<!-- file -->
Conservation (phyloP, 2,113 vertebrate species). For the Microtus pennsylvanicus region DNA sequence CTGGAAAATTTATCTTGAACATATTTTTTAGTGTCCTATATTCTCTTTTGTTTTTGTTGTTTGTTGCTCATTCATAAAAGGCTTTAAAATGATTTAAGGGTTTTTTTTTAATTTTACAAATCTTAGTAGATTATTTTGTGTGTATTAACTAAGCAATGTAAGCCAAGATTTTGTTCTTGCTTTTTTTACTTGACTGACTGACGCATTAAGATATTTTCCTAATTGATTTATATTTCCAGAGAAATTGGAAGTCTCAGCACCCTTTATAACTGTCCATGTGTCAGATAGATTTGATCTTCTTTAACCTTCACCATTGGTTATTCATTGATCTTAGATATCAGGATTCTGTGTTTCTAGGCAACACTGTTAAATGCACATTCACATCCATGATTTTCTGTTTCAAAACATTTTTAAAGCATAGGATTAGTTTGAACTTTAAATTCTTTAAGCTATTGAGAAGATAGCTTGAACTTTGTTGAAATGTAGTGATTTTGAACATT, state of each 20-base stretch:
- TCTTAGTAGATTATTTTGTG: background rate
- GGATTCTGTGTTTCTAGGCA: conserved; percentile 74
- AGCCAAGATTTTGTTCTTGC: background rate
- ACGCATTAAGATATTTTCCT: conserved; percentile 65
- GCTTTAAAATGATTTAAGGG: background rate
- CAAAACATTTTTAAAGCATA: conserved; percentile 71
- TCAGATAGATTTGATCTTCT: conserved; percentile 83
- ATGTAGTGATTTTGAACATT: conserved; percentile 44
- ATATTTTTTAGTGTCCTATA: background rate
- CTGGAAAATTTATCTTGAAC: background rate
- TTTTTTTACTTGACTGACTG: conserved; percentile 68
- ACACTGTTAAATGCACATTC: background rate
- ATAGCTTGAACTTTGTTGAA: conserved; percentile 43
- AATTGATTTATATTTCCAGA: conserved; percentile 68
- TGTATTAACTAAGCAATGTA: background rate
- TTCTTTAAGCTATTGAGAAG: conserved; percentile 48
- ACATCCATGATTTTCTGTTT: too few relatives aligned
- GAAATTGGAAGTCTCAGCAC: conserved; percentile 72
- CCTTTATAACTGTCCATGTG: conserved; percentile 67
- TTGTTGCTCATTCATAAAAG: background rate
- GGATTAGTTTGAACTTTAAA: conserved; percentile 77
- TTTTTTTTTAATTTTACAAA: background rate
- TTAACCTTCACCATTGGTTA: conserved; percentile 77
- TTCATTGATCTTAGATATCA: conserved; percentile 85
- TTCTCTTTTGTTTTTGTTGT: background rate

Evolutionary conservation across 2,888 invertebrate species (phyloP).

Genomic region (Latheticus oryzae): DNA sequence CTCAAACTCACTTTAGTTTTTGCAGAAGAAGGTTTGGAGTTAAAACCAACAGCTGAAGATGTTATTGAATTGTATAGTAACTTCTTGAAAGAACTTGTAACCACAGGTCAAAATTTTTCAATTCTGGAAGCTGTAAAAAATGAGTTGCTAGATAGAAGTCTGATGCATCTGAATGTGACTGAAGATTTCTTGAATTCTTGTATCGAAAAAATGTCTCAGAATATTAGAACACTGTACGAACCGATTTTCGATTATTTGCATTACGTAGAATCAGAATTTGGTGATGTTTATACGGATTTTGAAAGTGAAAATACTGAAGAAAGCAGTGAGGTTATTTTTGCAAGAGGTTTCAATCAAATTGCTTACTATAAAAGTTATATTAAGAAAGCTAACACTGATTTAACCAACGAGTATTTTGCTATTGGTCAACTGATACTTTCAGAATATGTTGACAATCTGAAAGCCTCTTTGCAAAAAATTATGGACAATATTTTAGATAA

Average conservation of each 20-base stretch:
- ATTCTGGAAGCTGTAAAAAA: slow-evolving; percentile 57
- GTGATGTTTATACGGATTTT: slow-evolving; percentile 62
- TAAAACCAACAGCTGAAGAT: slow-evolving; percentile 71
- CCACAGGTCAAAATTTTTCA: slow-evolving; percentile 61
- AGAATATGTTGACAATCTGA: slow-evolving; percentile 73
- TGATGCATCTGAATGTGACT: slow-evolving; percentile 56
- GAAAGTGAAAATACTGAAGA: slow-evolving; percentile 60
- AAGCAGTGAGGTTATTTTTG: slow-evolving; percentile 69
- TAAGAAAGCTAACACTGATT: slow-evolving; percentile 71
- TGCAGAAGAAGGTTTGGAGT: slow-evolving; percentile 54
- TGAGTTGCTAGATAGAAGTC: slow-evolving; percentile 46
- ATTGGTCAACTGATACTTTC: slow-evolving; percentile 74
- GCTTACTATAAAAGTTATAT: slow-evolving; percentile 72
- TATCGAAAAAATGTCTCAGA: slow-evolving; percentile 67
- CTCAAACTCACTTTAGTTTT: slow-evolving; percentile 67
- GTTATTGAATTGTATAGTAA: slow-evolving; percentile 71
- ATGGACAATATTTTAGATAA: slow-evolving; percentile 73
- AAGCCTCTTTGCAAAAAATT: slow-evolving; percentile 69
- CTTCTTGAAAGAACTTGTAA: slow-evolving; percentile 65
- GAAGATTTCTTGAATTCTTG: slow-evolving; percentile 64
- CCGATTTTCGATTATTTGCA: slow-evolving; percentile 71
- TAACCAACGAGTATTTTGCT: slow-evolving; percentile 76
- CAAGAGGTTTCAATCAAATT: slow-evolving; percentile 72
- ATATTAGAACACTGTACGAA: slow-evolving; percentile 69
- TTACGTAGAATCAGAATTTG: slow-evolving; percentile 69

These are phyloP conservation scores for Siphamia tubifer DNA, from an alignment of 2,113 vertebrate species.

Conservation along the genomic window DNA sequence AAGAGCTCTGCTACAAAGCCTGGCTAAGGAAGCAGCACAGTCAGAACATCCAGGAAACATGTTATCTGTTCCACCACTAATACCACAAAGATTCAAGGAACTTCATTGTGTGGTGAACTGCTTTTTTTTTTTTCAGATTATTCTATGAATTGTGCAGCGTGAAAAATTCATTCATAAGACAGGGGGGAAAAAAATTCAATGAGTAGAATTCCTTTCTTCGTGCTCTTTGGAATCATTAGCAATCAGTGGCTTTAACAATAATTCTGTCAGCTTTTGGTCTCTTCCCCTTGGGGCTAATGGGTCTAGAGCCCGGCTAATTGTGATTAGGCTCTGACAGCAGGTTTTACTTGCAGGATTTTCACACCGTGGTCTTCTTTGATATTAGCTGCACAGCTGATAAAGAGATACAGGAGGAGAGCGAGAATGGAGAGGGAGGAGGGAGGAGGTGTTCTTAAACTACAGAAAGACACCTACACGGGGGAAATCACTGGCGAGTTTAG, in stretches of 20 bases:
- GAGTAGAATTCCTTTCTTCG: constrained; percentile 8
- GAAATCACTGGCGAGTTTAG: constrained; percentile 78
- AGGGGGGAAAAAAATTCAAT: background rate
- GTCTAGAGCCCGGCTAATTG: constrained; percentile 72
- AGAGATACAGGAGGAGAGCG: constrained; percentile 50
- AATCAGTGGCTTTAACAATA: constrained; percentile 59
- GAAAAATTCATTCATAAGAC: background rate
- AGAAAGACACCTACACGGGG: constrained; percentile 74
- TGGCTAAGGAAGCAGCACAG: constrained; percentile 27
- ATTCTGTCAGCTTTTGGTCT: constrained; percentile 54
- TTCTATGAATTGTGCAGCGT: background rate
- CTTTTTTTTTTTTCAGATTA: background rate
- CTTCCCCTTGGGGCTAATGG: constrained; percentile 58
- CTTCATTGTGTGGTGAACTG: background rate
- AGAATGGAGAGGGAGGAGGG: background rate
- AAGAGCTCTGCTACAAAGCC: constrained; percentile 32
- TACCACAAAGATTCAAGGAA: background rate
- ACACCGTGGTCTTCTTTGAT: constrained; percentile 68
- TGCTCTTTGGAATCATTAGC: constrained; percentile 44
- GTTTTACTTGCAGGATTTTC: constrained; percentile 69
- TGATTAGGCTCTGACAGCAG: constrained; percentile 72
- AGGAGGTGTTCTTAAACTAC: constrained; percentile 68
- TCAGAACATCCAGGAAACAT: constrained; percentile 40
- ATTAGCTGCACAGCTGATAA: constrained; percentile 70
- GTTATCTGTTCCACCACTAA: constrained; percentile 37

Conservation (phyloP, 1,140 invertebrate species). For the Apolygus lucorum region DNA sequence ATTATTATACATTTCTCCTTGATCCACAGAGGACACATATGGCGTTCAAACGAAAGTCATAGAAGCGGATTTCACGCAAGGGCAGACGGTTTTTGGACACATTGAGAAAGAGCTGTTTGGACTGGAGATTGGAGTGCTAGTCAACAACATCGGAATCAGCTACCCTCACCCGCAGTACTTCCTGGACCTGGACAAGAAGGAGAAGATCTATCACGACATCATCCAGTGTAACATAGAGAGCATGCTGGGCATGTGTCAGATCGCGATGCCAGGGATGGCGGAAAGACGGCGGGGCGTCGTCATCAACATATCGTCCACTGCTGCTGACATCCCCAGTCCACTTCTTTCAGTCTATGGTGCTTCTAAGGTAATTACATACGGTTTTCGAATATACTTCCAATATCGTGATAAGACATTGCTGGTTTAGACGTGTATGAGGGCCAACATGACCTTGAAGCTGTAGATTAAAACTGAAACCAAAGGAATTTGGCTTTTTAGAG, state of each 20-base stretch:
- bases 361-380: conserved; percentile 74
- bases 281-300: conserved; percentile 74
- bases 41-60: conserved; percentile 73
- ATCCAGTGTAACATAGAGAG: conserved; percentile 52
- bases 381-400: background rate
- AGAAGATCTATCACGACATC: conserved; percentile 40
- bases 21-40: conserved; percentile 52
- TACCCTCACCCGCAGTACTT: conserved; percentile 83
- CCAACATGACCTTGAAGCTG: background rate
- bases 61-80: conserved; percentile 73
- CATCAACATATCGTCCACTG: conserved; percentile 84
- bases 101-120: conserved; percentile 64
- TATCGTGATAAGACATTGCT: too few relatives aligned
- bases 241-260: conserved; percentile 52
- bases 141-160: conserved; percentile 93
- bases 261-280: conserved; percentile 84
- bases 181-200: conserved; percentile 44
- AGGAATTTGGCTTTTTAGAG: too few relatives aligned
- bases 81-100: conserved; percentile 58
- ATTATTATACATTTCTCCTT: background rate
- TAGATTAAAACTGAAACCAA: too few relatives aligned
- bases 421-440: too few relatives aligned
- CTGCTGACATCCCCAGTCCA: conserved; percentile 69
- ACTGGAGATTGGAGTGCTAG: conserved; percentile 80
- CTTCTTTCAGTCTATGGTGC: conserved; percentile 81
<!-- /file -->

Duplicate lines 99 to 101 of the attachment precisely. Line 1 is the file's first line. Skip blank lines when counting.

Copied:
- bases 181-200: conserved; percentile 44
- AGGAATTTGGCTTTTTAGAG: too few relatives aligned
- bases 81-100: conserved; percentile 58